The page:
You may be asking, why would someone like me want to be part of this trip in the first place? I believe, if given an opportunity, you must take it, because experiences like this don’t come by very often. A trip to the outback is a once-in-a-lifetime opportunity.

"We would witness the beauty and the ruggedness of the outback. We would get a sense of what it’s like to live in isolated areas and travel huge distances"

“We would witness the beauty and the ruggedness of the outback. We would get a sense of what it’s like to live in isolated areas and travel huge distances”

As each day passed and our departure date got closer, time accelerated. I found myself in a complete frenzy about the plane ride, mainly because of my fear of heights. At the same time, I was excited about this trip. The plane ride was one hurdle to overcome.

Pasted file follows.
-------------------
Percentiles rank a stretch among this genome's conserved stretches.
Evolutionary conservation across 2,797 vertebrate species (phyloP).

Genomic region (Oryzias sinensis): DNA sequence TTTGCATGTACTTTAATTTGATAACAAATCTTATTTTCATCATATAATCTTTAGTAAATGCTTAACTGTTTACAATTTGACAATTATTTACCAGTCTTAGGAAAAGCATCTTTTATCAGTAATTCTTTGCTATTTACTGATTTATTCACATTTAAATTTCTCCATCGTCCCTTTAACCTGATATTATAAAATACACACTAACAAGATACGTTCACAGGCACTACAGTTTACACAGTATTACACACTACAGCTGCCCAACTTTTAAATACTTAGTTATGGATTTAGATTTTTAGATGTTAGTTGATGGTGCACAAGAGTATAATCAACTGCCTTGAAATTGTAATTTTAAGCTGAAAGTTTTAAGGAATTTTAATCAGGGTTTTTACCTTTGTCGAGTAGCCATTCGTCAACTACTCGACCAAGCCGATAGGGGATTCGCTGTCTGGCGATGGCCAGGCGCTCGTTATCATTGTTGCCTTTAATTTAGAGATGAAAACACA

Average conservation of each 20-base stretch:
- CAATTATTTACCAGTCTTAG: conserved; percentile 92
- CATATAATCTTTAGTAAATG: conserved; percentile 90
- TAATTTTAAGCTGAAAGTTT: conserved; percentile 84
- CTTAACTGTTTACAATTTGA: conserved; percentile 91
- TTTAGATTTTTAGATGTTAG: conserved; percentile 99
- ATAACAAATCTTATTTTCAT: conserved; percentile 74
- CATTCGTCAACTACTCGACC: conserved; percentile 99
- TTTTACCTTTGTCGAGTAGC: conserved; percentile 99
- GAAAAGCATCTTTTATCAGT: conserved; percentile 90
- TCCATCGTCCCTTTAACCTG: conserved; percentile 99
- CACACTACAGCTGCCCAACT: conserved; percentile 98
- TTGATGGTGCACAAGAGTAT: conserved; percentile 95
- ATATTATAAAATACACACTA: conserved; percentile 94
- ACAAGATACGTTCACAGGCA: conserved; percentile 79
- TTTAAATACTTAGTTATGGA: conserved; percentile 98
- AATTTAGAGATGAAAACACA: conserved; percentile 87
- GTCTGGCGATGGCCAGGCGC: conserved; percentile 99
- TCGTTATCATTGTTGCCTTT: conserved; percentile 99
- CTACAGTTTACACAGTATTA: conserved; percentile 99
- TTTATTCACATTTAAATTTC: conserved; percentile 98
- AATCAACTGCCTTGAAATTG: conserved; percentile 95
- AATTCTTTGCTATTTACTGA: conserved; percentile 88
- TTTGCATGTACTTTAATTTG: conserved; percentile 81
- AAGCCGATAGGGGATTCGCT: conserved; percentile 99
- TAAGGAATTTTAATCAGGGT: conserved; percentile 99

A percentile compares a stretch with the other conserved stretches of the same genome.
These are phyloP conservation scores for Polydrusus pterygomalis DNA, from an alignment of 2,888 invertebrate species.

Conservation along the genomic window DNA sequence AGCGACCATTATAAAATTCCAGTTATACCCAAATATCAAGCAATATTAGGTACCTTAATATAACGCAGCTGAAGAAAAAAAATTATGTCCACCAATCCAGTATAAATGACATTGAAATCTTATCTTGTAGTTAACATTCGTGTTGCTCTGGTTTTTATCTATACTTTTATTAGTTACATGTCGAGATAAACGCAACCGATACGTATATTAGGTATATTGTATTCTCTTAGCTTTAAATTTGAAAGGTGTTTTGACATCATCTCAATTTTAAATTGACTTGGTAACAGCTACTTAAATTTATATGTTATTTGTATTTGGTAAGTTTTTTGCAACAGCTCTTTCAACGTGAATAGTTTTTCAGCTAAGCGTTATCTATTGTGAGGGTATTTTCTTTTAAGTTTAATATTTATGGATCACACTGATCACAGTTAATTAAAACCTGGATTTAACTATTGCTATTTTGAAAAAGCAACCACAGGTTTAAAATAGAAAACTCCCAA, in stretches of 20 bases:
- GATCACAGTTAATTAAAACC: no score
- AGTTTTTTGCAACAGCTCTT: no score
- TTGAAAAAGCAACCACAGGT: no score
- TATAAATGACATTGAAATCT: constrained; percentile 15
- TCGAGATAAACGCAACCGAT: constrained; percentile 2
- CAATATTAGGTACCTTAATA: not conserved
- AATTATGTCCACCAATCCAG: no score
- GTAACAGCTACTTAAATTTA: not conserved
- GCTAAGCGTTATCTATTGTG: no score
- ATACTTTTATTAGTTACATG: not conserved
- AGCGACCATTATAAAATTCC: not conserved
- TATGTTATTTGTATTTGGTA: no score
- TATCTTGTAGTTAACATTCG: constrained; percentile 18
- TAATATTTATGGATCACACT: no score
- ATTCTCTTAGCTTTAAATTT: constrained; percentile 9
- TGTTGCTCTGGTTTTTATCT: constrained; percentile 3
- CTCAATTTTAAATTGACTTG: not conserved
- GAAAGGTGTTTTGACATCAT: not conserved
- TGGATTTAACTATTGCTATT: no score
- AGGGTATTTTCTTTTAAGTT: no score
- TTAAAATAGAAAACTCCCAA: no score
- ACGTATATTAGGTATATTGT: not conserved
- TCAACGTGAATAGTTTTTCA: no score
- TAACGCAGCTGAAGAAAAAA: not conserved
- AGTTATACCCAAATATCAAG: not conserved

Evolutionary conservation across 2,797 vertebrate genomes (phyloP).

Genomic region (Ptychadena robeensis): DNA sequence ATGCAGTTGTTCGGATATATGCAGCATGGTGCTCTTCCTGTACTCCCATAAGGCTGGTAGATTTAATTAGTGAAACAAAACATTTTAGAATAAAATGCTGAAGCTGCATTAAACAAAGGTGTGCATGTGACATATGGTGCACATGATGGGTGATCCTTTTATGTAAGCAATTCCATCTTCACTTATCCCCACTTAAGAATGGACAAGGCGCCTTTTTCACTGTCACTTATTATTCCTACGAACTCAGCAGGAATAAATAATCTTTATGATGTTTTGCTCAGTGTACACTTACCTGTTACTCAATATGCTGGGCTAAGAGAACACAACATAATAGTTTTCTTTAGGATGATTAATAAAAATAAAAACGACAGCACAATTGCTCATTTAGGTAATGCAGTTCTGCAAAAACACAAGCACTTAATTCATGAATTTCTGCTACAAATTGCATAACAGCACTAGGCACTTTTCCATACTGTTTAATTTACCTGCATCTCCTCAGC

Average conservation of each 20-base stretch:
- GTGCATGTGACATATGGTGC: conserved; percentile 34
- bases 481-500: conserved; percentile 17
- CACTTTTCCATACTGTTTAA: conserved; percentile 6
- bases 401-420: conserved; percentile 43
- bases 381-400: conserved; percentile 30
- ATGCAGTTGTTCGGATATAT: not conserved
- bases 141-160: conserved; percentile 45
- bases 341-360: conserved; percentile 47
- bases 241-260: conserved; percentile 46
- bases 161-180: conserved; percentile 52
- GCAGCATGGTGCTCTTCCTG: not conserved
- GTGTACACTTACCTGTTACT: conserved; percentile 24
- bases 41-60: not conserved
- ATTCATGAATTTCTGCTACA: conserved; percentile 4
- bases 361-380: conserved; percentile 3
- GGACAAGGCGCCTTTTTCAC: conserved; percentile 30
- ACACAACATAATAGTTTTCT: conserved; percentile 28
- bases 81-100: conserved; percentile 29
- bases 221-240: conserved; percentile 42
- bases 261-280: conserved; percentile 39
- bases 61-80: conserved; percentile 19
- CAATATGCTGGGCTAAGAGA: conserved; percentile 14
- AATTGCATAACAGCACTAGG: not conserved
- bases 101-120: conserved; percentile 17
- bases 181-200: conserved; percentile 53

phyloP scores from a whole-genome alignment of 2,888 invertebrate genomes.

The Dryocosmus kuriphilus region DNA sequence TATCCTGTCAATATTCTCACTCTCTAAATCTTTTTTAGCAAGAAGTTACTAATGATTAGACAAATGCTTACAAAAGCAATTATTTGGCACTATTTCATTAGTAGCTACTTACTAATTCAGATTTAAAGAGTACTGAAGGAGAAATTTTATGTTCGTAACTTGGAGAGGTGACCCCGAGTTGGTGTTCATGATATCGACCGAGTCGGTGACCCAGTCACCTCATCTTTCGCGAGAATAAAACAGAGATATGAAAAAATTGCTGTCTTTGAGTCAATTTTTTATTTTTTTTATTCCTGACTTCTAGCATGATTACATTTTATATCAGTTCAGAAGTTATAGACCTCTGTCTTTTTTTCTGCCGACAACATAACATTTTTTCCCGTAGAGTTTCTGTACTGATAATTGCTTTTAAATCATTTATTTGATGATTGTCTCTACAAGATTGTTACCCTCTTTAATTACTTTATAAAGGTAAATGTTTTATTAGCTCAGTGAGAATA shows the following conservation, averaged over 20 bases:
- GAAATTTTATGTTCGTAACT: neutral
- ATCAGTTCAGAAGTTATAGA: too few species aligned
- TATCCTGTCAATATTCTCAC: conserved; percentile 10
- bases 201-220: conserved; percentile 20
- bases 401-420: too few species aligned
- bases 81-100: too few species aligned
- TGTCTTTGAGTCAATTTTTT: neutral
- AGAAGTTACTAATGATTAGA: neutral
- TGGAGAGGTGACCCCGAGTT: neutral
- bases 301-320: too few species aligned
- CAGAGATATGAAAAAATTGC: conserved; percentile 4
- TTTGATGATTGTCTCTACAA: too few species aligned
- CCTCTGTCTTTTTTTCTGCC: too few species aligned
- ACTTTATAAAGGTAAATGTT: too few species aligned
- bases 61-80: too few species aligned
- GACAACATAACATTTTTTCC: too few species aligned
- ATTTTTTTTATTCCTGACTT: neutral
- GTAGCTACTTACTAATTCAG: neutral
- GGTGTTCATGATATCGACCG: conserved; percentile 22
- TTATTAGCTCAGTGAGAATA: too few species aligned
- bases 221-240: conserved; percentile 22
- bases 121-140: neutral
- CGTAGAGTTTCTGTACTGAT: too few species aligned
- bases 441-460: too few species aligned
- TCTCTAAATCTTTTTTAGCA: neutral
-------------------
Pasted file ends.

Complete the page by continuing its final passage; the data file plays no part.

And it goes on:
When departure day arrived I was still nervous about the flight, but pleased to know I’d be sitting next to my friend and not far from my teacher who travels regularly. I put on my sunglasses, turned up the music and within four hours we arrived safely in Perth to begin the next stage of our journey – our bus trip to Three Springs.

The moment we stepped off the bus after hours of travelling we were greeted by the women who would guide us through our week – Sister Anna Warlow and Elaine Walley, a Yamatji Elder and Good Samaritan Oblate from Three Springs. Elaine welcomed us to her country and invited us to watch and listen with our hearts and minds.

We visited the Amphitheatre and Granites near Mount Magnet, two significant sacred sites for the local Aboriginal people. Here we saw ancient waterfalls, caves and sculptured rocks, and nothing but flat land as far as the eye could see.